As I was helping my son study for a test on that subject one evening, I could tell by my husband’s bemused expression that, like Harry MacAfee, he didn’t quite know what to make of it all.  Certainly our respective parents never quizzed us on the term for “the spurting out of semen from the penis” or the name of “the entire outside genital area of a female”.  In my experience, “the period talk” consisted of receiving an informative book and a box of pads courtesy of Kimberly-Clark, and where babies came from (and how they got there in the first place) was not a topic parents discussed with their children.  But there I sat, discussing testicles, vaginas, and nocturnal emissions with my son as though we were chatting about what he had for lunch in the cafeteria that afternoon, while my husband busied himself in the kitchen so as not to get involved disturb us.  I knew he felt uncomfortable, but he would have to get over that, and fast.

I will say that talking about puberty and the changes that both boys’ and girls’ bodies undergo in such a matter-of-fact way has so normalized this conversation that I feel it has opened the door for a kind of closeness that I’m sure many of us didn’t experience with our folks when we were growing up.  I want my son to know that he can talk to me about this or anything else that comes his way.  I certainly welcome and feel very comfortable with this new chapter in our relationship.  I remember reading about a Details  magazine article where The Avengers  star Chris Evans revealed that his mom was the first person he told when he lost his virginity.  I wonder if I will be privy to that information.  I mean, the kid just gave me a surprisingly accurate explanation of the process of menstruation and he’s figured out why mommy has a “stomachache” every month, so I guess anything is possible.

While I was making breakfast on the morning of the test, my son asked my husband to quiz him on the material one last time.  I held my breath for a second to see if he was going to lob this one over to me or whether he would bite the bullet and jump on the puberty bandwagon.  Without skipping a beat my husband said “Sure” and they sat down together for a final review.  And with that we all entered a brave new world.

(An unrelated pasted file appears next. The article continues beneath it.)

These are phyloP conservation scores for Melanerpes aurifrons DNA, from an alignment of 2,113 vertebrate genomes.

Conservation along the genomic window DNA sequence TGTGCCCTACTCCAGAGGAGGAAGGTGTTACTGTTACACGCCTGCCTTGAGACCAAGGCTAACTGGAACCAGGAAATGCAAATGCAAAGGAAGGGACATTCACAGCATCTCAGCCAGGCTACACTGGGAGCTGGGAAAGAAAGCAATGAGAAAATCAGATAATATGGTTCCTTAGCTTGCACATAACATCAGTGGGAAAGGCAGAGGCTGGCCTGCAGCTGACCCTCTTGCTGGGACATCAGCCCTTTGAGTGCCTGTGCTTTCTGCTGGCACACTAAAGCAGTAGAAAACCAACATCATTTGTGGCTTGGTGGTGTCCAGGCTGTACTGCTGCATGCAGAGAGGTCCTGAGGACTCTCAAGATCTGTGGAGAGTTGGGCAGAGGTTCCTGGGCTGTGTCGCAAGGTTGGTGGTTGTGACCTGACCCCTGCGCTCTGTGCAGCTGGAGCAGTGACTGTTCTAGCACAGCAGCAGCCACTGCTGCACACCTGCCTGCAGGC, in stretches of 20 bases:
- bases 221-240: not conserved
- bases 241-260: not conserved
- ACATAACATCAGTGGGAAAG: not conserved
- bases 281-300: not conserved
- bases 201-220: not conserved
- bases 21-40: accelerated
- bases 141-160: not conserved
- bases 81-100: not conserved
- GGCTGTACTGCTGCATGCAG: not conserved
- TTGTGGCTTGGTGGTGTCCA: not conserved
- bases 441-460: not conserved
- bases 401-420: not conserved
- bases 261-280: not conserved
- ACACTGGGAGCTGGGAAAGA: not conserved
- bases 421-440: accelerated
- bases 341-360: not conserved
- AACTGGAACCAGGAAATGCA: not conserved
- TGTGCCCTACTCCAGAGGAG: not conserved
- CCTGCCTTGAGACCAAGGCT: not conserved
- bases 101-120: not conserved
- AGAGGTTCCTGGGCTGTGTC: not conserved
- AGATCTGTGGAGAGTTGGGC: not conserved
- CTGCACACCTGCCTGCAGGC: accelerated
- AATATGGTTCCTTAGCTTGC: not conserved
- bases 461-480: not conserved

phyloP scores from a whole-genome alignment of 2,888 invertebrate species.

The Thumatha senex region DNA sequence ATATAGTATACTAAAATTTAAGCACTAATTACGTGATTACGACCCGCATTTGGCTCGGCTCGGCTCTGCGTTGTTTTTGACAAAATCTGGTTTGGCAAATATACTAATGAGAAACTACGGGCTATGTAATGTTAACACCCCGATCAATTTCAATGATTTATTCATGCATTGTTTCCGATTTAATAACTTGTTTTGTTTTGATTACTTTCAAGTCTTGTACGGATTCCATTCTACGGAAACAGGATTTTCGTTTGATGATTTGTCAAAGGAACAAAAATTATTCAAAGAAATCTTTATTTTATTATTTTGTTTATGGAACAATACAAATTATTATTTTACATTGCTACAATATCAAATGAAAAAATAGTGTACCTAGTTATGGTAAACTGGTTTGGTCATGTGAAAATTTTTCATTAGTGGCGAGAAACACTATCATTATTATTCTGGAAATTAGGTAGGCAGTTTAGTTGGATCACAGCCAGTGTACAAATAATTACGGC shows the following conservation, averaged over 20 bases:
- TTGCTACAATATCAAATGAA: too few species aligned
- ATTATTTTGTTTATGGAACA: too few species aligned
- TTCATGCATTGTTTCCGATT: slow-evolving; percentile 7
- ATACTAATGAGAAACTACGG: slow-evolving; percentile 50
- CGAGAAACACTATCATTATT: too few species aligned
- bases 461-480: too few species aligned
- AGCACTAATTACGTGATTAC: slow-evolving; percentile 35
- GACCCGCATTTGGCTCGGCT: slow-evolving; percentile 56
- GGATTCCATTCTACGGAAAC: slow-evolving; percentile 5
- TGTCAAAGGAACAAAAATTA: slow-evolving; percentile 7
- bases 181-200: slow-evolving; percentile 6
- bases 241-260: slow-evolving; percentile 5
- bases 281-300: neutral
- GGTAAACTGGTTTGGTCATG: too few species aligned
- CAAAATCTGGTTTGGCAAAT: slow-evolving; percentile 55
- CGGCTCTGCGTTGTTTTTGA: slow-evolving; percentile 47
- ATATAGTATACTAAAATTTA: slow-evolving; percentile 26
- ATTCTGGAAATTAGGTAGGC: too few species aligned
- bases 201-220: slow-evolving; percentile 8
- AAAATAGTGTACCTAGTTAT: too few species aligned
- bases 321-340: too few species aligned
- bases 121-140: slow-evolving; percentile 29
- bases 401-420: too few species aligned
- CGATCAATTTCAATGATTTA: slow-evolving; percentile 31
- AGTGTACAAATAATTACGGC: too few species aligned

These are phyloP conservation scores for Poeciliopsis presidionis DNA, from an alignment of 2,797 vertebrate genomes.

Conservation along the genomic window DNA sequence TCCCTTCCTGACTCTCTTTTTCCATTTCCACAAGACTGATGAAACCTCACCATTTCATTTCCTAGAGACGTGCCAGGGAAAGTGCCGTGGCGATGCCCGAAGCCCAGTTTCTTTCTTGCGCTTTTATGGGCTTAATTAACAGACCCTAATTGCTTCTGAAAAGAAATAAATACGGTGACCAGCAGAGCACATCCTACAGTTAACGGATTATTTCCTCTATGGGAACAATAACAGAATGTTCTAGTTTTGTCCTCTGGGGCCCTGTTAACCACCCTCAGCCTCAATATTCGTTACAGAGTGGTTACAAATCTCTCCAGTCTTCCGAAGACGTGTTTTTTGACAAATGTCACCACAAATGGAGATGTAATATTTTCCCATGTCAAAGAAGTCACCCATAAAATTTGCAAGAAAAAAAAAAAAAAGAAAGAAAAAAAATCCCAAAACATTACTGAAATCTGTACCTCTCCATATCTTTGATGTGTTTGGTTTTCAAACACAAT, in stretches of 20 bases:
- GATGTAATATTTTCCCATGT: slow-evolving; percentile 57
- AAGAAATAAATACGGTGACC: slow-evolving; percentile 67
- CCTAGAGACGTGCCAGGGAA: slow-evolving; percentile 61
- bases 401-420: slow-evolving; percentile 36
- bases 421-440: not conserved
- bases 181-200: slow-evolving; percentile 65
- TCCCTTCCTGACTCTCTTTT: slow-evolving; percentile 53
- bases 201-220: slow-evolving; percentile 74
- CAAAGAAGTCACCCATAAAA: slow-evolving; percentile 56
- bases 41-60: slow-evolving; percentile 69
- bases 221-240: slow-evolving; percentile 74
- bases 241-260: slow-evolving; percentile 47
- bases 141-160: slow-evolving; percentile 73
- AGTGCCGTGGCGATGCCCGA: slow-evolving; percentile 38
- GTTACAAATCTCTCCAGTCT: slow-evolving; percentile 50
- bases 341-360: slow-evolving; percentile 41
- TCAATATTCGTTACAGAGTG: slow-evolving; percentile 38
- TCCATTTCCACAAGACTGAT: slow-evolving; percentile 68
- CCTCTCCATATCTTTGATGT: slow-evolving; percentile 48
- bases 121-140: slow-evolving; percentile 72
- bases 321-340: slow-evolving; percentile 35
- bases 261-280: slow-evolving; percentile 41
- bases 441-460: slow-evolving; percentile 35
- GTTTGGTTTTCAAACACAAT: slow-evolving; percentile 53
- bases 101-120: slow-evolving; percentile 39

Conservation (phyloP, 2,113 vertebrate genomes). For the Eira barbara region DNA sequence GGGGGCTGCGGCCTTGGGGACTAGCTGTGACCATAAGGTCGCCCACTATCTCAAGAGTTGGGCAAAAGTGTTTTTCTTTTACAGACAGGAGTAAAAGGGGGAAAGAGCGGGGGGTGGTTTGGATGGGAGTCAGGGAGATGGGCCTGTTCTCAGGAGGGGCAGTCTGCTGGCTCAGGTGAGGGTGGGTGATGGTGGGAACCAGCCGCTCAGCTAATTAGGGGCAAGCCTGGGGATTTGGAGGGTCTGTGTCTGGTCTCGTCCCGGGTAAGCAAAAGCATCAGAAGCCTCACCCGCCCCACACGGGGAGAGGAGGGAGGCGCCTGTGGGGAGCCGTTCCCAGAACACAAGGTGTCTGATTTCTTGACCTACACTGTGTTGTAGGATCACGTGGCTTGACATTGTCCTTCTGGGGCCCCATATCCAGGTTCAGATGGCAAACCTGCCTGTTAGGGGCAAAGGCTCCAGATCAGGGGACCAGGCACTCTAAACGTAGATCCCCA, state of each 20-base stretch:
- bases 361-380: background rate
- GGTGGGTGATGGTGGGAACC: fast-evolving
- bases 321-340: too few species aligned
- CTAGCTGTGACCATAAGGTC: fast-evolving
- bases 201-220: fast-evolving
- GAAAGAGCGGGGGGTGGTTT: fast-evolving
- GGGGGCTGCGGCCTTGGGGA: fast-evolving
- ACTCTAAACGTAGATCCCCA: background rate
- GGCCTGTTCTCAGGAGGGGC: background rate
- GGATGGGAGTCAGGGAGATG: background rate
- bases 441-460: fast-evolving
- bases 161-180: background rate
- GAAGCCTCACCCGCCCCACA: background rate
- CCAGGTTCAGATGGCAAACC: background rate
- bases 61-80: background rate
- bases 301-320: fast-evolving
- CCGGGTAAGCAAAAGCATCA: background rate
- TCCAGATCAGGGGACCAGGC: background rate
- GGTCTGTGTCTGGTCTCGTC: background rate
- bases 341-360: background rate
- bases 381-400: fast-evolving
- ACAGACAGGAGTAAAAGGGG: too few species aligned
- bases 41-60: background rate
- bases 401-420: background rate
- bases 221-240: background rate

Oh, and the test?  My son came home proudly waving it around yesterday.  He got a 95.  :)

Check out “What’s the Matter with Kids Today” from the 1963 film version of Bye Bye Birdie

Photos courtesy of Wikipedia and Barnes & Noble

Boy Meets Italy

Dad gets slimed. . .

Last summer my husband, son and I went to Italy.  After two summers of vacationing with Spongebob Squarepants – one year on the Nickelodeon Cruise, and the next year at the Nick Resort in Orlando – I felt the need to plan a vacation that didn’t include cartoon character breakfasts, poolside shaving cream fights, and getting slimed (ok, my husband took the hit for the team and endured the majority of  the slime).  I wanted to stroll along ancient streets, marvel at sights I’d only read about or seen on television, dine on delicious food al fresco, and unwind with an authentic cappuccino and biscotti after a day of shopping in Rome.  In short, I wanted – no, needed – to have a grown up vacation, and prayed that my then- 10 year old might enjoy it too.  After taking him to see the Pompeii exhibit at Discovery Times Square, my son was intrigued enough to have a go at Rome, as long as we planned a day trip to Pompeii.  With the extra assurance that he could indeed get Lego minifigures outside of the United States and watch Spongebob Squarepants on TV (in Italian, of course) I booked the trip and we were on our way.  I’ve assembled a photo journal of our trip through my son’s 10 year old eyes (and sometimes smart mouth):

Rome Cavalieri Hotel

“Well, it’s not the Nick Resort, but this hotel’s okay. . .”

Barcaccia Fountain

“This water tastes awesome. . . and I can drink from any fountain????”

Spanish Steps

“Wait, we have to walk up all these steps???”

Colosseum

“That Colosseum was kind of cool. . .”

“Too much walking and talking at the Vatican. . . “

“Lacoonte” – Vatican Museum